She was very chatty and we had a most interesting ride, stopping at Paul’s along the motorway to have breakfast. We were very pleased to have her present at the signature. It wasn’t that our previous owners were not honest – they are the loveliest people you could imagine – but they had asked to stay another two weeks in the house after the final signature. We knew they would leave in time, but imagine what might happen if they both had a fatal car accident and their heirs (they don’t have any children) refused to leave the house?

Our notaire was able to make sure that we were completely covered by the law in the event of a problem, an issue which the previous owners’ notaire had not bothered to address.

So my advice is to make sure you have your own notaire, who will look after your best interests, and not just go along with the one suggested by the sellers or the real estate agency. Go and see the notaire in advance and explain your situation and what you’re looking for. I’m sure you’ll find them very helpful.

And if you need help seeing a notaire because your French isn’t good enough, I’ll be happy to help if you live in my area (Loire Valley) or your notaire is willing to use their visio system. As a certified translator, I am qualified to do so.

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5 Responses to Friday’s French – notaire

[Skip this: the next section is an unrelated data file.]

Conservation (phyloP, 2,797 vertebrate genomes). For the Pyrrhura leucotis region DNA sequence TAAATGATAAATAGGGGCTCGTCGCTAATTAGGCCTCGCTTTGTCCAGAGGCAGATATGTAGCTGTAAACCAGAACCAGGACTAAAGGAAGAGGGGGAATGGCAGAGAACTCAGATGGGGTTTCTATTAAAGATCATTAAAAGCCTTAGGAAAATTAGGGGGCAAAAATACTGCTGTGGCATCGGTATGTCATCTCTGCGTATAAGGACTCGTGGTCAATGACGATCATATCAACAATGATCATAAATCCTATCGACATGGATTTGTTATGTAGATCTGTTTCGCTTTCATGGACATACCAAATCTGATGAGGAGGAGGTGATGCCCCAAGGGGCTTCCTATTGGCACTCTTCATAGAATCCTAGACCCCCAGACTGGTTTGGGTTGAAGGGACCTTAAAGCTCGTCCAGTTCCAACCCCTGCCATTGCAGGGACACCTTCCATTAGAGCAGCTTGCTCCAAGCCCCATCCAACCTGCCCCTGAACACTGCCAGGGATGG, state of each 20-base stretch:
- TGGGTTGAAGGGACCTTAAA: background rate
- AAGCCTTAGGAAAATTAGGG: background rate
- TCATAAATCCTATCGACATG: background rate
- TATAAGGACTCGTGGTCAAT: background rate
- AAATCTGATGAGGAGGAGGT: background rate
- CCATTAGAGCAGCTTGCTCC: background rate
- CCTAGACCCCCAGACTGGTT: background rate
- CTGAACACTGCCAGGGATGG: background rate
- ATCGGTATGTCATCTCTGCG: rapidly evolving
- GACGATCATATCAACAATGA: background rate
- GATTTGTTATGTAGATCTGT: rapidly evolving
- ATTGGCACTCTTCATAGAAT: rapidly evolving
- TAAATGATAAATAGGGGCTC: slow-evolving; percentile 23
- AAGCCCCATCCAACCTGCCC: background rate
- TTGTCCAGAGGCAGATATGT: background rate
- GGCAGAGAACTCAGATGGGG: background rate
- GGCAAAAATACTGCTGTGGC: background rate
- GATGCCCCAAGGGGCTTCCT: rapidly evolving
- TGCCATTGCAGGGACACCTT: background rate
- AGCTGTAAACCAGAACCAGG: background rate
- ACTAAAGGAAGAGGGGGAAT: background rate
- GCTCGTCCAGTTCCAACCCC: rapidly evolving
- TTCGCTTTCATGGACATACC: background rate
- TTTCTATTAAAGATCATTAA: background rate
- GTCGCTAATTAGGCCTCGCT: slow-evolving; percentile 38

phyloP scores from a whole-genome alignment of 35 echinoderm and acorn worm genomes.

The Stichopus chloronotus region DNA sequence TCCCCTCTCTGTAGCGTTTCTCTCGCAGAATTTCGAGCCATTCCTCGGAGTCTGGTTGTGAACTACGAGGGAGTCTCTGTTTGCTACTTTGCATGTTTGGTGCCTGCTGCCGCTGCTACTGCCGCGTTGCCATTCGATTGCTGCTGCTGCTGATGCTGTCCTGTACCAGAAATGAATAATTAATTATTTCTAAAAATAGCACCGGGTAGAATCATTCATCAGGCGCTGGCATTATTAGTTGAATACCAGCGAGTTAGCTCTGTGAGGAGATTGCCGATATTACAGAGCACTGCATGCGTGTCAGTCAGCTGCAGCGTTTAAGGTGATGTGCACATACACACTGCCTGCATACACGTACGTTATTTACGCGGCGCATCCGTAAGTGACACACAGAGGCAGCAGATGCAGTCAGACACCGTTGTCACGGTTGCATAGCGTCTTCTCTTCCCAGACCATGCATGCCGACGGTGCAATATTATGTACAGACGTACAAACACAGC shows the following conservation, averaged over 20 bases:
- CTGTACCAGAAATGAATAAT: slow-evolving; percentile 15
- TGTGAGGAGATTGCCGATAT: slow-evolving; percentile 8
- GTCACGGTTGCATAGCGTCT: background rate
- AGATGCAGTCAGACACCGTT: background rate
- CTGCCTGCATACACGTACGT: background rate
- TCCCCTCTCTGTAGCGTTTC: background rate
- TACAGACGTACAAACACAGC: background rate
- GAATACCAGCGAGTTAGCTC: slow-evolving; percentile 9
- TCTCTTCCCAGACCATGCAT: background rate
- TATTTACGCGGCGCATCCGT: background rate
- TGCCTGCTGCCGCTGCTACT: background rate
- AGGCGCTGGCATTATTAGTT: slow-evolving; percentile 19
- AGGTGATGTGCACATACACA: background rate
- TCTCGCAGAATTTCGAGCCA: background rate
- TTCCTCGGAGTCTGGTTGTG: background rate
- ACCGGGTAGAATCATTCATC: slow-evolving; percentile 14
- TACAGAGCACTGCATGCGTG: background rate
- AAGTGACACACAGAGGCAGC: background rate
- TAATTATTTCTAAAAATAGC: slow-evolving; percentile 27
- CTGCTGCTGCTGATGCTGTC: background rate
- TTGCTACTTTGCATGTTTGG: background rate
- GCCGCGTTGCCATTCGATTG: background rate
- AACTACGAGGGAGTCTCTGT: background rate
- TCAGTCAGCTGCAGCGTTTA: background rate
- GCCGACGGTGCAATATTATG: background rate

1. Gaynor says:

    Very useful advice, Aussie.
    In our purchases and sales in France we’ve dealt with a couple of Notaires, one in Evian-les-Bains and another in Preuilly-sur-Claise. Both have been very helpful although the one in Evian was very slow at chasing up the buyers of our apartment, letting dates slip. This meant we didn’t know up until the last minute whether our purchase in Le Petit-Pressigny would go through. I believe in the end our Notaire in P-s-C needed to be very firm and demand that the money was transferred immediately.
    I take your point about having a Notaire acting only on your behalf. Is this common in France?

    • Rosemary Kneipp says:

      I can remember hearing my mother-in-law talk about “mon notaire” the way we would say “the family sollicitor”, for example, but she lived in the country. When they moved, they kept the same notaire. Now that families are so dispersed, people often just take the nearest notaire which is a pity because the “family” notaire would look after them better.

  2. After living 27 years Dow Nunder, 10 in the States and 45 here in France, I’ve had my share of “notaires”. All but one were competent, honest and pleasant. I did not have the benefit of your excellent advice, much more useful than knowing that Napoléon wisely imposed them for real estate and other transactions, with the advantage of disinterested advice and permanent record, and their curious unique distinction as the only profession which feels obliged to put up a sign in their waiting room justifying their fees !